7 Great Outdoor Activities in Phoenix

Snowbirds from the Midwest, northern states and Canada have long flocked to the Valley of the Sun to escape the brutally cold winters back home. With its unique landscape in the Sonoran Desert, its many attractions, great restaurants and 300 days of sunshine a year, Phoenix is ​​full of things to do outdoors all year round. Yes, the summer months can be quite hot, with temperatures hitting the triple digits, but it’s dry heat (or so the locals say), and the sun sets around 7:30 p.m., quickly bringing a relief to this low humidity desert town. .

While the city of Phoenix is ​​at its heart, the metropolitan area stretches out to Scottsdale, Tempe, and other towns in Maricopa and Pinal counties with the ease of a tumbleweed in the wind. This article on the best things to do outdoors in Phoenix therefore includes recommendations beyond the Phoenix city limits and throughout the metro area.

Sage Scott

1. Walk the trails

Although Phoenix is ​​called the Valley of the Sun, the city is not completely surrounded by mountains like Salt Lake City or Albuquerque. But there are certainly plenty of wonderful mountain hiking trails to explore.

For a relatively easy hike with amazing views (especially at sunset) just minutes from Phoenix Sky Harbor International Airport, I highly recommend the Hole in the Rock Trail at Papago Park. This 0.2 mile hike has an elevation gain of 200 feet and rewards hikers with beautiful views from a wind-eroded hole in the red rocks.

In Phoenix’s southeast suburb of Queen Creek, San Tan Mountain Regional Park offers a variety of hikes ranging from easy to difficult and short (about a mile) to long (over 5 miles). If you visit Phoenix in the spring, it’s also one of my favorite places to see Arizona wildflowers in bloom.

Petroglyphs along the Hieroglyphic Trail in Phoenix, Arizona.

Wise Scott

Another scenic hike is the Hieroglyphic Trail in the foothills of the Superstition Mountains in the southern part of the Tonto National Forest. On a clear day, you can see Camelback Mountain to the west as you climb a moderately difficult trail past hundreds of tall saguaro cacti along this 2.8 mile round trip trail. Don’t miss the petroglyphs carved into the rock at the end of the trail!

Pro Tip: For a day trip full of outdoor adventure, you’ll find a variety of hikes and more at Tonto Natural Bridge State Park, about 2 hours northeast of downtown Phoenix. And for other great hikes in the Grand Canyon State, check out this article.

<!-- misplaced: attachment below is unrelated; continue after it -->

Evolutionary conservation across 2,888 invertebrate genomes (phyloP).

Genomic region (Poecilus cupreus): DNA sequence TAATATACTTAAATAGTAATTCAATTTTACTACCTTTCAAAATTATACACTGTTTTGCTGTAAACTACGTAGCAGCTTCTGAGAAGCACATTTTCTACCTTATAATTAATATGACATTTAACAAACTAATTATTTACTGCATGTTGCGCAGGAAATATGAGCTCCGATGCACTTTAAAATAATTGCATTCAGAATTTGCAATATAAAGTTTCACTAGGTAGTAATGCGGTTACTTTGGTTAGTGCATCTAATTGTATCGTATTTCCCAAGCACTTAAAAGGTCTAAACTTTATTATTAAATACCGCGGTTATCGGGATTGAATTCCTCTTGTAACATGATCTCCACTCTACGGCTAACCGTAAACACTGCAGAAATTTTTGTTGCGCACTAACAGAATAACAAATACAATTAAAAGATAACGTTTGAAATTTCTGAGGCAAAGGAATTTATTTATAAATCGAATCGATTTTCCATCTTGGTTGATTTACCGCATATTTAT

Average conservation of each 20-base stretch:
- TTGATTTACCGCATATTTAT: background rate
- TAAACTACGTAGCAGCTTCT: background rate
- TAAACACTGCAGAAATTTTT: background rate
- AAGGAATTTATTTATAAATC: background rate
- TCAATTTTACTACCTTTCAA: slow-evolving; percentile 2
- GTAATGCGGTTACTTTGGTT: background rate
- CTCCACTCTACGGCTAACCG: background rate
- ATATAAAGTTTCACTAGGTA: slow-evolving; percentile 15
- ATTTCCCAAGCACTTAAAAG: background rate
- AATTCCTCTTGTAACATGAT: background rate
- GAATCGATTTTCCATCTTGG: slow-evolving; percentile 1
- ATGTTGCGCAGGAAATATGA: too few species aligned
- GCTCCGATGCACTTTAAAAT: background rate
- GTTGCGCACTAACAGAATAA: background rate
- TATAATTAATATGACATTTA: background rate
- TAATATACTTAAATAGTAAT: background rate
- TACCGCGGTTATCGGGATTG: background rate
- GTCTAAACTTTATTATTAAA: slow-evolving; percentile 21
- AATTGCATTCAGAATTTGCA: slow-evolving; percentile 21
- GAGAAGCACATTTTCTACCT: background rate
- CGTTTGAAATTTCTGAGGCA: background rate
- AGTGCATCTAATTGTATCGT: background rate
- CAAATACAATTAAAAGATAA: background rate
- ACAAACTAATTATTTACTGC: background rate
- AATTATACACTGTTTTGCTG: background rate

A quail in Phoenix, Arizona.

Sage Scott

2. Watch for wildlife

Although you’re likely to see hummingbirds hovering around orange blossoms and roadrunners crossing the desert landscape at many places in the Phoenix metro area, one of my favorite places to bird watch is the Riverfront Preserve. Water Ranch in the eastern suburbs of Phoenix. de Gilbert. With seven water recharge pools incorporated into the 110-acre reserve, it’s an oasis in the arid desert that attracts nearly 300 species of birds.

In addition to a variety of birds, keep an eye out for bighorn sheep, bobcats, and prairie dogs as you explore Phoenix’s wilderness areas. At night, you might even hear the chilling howl of a coyote in the distance! Hike the Dreamy Draw Recreation Area at the base of Piestewa Peak or board the Dolly Steamboat for a scenic nature cruise on Canyon Lake.

For guaranteed animal encounters, visit Liberty Wildlife, a nonprofit Arizona wildlife rescue and rehabilitation center just south of the airport. And there’s always the Phoenix Zoo. I can’t visit without feeding the giraffe meet the giraffes!

3. Enjoy an interactive treasure hunt

A perfect way to experience the terrain while enjoying the outdoors is to explore via an interactive scavenger hunt. The Let’s Roam app is my favorite, and their hunts in Arizona’s capital city range from under a mile to nearly 3 miles in length. Discover downtown Phoenix, visit the Arizona State University campus, and admire art in Scottsdale with these scavenger hunts.

The writer next to a mural in Phoenix, Arizona.

Sage Scott

4. Appreciate public art

Speaking of public art, it abounds in the Valley of the Sun. Driving on Highways 10 and 17, you’ll see desert patterns on the rocky slopes near the shoulder and animal-inspired petroglyphs carved into the walls that line the highway and overpasses.